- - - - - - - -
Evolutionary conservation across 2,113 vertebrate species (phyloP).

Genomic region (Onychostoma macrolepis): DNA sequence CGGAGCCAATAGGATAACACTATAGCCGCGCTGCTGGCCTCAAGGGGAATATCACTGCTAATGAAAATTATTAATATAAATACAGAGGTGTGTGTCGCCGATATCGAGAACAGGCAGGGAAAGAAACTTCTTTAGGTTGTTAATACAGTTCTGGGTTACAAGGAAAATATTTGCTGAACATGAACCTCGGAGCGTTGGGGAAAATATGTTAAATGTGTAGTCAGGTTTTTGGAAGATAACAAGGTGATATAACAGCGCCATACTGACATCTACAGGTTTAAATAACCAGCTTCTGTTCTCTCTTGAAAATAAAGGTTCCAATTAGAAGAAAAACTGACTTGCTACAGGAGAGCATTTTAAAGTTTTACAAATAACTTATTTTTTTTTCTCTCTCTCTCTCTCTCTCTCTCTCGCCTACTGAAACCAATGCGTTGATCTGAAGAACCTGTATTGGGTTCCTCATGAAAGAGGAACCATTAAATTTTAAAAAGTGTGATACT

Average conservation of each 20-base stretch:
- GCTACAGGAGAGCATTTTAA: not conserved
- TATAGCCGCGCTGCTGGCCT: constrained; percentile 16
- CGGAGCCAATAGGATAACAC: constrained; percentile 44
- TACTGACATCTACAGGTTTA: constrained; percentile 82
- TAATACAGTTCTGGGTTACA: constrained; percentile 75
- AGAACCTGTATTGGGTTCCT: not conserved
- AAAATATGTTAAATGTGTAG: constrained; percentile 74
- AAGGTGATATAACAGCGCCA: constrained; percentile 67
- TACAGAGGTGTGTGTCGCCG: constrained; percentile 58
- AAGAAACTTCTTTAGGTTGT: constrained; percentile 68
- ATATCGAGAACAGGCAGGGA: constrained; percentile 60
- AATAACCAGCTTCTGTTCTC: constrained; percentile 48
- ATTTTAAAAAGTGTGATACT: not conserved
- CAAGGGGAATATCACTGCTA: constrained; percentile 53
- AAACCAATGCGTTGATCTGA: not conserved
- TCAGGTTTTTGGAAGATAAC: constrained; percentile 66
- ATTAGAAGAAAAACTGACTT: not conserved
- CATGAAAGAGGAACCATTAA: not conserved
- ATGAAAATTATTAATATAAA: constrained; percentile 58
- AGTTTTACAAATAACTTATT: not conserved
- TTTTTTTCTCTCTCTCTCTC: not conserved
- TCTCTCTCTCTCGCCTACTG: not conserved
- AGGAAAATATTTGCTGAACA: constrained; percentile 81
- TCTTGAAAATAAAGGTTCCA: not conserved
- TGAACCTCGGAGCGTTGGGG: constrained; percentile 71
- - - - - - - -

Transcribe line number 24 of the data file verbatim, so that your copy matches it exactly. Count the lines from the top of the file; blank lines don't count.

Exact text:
- TTTTTTTCTCTCTCTCTCTC: not conserved